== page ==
The University of Southampton
University of Southampton Institutional Repository

An Antipodean history of interpretation

An Antipodean history of interpretation
An Antipodean history of interpretation
Elsewhere, especially in Europe and North America, the interpretive approach to political research has emerged as a counter identity. Key figures like Dvora Yanow and Frank Fischer have typically defined and defended interpretivism in opposition to the positivist paradigm they see as dominant in the North American and European contexts. In this paper, we explore the connections between intepretivism’s core and its peripheries in both geographical and epistemological terms, by tracing the relationship between interpretivism and Australian political scholarship. In this task, we draw on some of the most celebrated and influential work on Australian politics—by political scientists but before them historians and anthropologists—to show how the approach typically undertaken by these researchers echoes key tenets of interpretivism, especially through an interest in subjective beliefs and experiences, a desire to uncover and bring to life richly contextualised detail, and a commitment to the abductive linking of theory and practice. As such, we suggest that the spread of this counter identity to interpretive researchers in Australia risks manufacturing a sense of methodological antipathy, marginalising the work of interpretivists from mainstream political scholarship
0313-6647
296-306
Boswell, John
34bad0df-3d4d-40ce-948f-65871e3d783c
Corbett, Jack
ad651655-ac70-4072-a36f-92165e296ce2
Boswell, John
34bad0df-3d4d-40ce-948f-65871e3d783c
Corbett, Jack
ad651655-ac70-4072-a36f-92165e296ce2

Boswell, John and Corbett, Jack (2014) An Antipodean history of interpretation. Australian Journal of Public Administration, 73 (3), 296-306. (doi:10.1111/1467-8500.12083).

Record type: Article

Abstract

Elsewhere, especially in Europe and North America, the interpretive approach to political research has emerged as a counter identity. Key figures like Dvora Yanow and Frank Fischer have typically defined and defended interpretivism in opposition to the positivist paradigm they see as dominant in the North American and European contexts. In this paper, we explore the connections between intepretivism’s core and its peripheries in both geographical and epistemological terms, by tracing the relationship between interpretivism and Australian political scholarship. In this task, we draw on some of the most celebrated and influential work on Australian politics—by political scientists but before them historians and anthropologists—to show how the approach typically undertaken by these researchers echoes key tenets of interpretivism, especially through an interest in subjective beliefs and experiences, a desire to uncover and bring to life richly contextualised detail, and a commitment to the abductive linking of theory and practice. As such, we suggest that the spread of this counter identity to interpretive researchers in Australia risks manufacturing a sense of methodological antipathy, marginalising the work of interpretivists from mainstream political scholarship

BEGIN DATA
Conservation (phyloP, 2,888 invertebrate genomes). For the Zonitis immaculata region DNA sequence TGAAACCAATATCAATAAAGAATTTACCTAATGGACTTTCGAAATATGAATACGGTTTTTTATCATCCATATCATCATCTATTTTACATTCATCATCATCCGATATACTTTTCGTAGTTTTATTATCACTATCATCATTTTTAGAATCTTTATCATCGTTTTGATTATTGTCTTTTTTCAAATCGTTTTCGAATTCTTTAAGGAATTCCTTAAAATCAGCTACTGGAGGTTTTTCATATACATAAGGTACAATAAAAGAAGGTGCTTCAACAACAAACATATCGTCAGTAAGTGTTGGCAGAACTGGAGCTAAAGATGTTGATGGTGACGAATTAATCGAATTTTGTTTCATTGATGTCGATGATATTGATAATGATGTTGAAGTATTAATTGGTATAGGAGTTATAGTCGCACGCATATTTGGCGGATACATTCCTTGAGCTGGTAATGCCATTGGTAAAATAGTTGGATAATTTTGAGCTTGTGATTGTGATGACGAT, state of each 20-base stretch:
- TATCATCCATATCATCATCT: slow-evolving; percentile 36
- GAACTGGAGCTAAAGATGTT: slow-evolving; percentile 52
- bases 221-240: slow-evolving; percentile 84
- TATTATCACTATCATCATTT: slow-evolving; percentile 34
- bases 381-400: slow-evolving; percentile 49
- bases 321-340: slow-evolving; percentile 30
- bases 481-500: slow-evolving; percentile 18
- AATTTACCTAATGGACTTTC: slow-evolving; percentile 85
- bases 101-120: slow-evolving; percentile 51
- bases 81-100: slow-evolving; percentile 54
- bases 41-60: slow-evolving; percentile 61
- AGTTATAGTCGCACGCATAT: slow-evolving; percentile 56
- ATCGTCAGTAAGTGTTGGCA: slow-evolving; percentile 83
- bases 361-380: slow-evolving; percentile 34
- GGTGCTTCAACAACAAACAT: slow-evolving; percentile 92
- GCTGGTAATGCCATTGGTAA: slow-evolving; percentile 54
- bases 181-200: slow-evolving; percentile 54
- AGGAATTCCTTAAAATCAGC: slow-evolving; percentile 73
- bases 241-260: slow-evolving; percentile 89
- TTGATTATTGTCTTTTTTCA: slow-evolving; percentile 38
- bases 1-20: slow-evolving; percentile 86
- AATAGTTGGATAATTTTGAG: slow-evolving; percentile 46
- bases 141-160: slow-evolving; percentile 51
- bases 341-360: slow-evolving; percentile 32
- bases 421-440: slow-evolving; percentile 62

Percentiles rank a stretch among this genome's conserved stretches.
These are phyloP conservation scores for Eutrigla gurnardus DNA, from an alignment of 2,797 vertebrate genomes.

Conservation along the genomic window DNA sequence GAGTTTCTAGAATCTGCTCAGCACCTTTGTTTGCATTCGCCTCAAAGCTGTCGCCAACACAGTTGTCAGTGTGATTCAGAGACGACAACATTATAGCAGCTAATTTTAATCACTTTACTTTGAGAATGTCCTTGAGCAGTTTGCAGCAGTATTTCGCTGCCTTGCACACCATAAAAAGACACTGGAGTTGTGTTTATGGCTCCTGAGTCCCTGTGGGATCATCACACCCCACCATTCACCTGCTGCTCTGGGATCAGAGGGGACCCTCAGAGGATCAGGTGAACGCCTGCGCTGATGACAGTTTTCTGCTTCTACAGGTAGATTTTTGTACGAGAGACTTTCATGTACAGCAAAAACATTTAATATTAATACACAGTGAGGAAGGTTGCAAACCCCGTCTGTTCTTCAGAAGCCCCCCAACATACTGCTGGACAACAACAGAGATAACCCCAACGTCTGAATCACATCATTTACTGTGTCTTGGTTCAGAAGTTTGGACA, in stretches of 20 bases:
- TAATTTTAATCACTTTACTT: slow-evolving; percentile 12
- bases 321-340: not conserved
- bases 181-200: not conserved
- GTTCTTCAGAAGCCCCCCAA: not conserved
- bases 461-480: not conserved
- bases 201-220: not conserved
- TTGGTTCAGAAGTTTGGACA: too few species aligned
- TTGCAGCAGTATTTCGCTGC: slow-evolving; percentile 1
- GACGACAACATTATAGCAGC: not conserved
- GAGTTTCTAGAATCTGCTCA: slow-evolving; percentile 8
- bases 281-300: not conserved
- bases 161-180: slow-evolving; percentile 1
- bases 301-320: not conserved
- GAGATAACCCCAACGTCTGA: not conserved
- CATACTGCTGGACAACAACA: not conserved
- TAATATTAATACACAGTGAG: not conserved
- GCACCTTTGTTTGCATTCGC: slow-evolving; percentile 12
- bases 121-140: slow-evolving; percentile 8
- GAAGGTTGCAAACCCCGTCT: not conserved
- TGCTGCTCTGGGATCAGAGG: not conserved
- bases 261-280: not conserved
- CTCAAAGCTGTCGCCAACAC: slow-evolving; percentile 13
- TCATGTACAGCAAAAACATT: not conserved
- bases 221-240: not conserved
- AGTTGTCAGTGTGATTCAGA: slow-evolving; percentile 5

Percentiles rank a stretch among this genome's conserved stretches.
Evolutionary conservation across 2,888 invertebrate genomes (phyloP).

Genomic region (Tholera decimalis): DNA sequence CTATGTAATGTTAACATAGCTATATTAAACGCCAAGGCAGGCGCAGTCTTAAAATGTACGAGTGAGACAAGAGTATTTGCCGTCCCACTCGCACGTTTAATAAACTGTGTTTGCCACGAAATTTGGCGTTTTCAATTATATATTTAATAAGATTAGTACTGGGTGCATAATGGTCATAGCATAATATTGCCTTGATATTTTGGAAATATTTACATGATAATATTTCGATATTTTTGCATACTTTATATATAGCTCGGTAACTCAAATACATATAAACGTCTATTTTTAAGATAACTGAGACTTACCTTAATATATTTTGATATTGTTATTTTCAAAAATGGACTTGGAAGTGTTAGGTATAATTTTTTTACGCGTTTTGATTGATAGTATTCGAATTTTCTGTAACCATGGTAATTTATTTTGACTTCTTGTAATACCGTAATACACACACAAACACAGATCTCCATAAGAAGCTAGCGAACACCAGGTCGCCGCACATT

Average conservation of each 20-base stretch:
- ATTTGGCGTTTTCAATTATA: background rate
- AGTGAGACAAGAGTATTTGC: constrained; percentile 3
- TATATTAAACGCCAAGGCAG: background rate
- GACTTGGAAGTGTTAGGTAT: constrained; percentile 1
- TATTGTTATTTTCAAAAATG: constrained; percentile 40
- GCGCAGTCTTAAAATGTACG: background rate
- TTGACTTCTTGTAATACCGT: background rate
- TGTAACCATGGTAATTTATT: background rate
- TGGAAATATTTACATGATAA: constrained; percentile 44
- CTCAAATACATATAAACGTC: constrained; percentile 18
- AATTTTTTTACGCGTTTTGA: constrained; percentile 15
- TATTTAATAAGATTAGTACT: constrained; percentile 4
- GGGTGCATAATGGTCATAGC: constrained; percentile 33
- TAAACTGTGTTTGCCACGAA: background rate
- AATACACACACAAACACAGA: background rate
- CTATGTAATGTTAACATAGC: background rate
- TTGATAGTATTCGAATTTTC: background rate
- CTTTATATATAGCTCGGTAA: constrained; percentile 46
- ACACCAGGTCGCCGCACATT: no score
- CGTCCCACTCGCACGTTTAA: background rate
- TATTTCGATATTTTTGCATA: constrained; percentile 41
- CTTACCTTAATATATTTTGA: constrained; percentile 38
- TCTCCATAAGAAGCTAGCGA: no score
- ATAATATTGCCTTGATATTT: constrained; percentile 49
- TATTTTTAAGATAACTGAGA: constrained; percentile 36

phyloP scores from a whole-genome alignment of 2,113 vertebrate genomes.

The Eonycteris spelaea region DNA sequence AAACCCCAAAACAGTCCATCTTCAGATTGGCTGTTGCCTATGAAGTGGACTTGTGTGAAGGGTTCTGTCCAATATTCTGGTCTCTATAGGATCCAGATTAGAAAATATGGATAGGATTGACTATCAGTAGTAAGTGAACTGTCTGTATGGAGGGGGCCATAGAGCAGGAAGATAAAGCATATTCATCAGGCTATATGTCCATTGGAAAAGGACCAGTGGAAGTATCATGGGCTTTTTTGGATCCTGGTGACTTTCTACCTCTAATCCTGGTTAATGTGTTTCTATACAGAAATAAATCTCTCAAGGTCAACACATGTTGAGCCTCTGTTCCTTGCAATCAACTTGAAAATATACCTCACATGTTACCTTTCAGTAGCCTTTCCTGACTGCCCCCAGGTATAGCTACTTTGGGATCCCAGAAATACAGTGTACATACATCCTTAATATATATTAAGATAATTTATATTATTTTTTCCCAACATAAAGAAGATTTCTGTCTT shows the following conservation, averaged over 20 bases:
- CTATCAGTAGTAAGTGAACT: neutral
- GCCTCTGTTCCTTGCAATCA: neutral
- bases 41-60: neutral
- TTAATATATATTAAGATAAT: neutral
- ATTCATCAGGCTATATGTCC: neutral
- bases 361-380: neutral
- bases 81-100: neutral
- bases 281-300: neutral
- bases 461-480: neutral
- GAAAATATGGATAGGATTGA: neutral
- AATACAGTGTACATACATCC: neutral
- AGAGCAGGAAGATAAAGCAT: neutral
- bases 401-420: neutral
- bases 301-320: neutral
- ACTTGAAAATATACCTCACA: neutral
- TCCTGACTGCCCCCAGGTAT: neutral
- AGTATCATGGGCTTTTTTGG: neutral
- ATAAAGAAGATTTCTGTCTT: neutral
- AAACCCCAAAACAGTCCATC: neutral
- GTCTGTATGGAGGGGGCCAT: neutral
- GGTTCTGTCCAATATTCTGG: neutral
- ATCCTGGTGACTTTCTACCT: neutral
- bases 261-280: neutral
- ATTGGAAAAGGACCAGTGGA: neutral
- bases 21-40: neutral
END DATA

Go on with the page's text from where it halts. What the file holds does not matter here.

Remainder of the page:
Text
An_Antipodean_history_of_interpretation_AJPA.txt - Author's Original
Download (44kB)

More information

Published date: September 2014
Organisations: Politics & International Relations

Identifiers

Local EPrints ID: 371699
URI: http://eprints.soton.ac.uk/id/eprint/371699
ISSN: 0313-6647
PURE UUID: 7b696826-0bb6-4c3c-b1e3-97854d6434d8
ORCID for John Boswell: ORCID iD orcid.org/0000-0002-3018-8791
ORCID for Jack Corbett: ORCID iD orcid.org/0000-0003-2005-7162

Catalogue record

Date deposited: 13 Nov 2014 10:06
Last modified: 08 Jan 2022 03:25

Export record

Altmetrics

Download statistics

Downloads from ePrints over the past year. Other digital versions may also be available to download e.g. from the publisher's website.

View more statistics

Atom RSS 1.0 RSS 2.0

Contact ePrints Soton: eprints@soton.ac.uk

ePrints Soton supports OAI 2.0 with a base URL of http://eprints.soton.ac.uk/cgi/oai2

This repository has been built using EPrints software, developed at the University of Southampton, but available to everyone to use.

We use cookies to ensure that we give you the best experience on our website. If you continue without changing your settings, we will assume that you are happy to receive cookies on the University of Southampton website.

×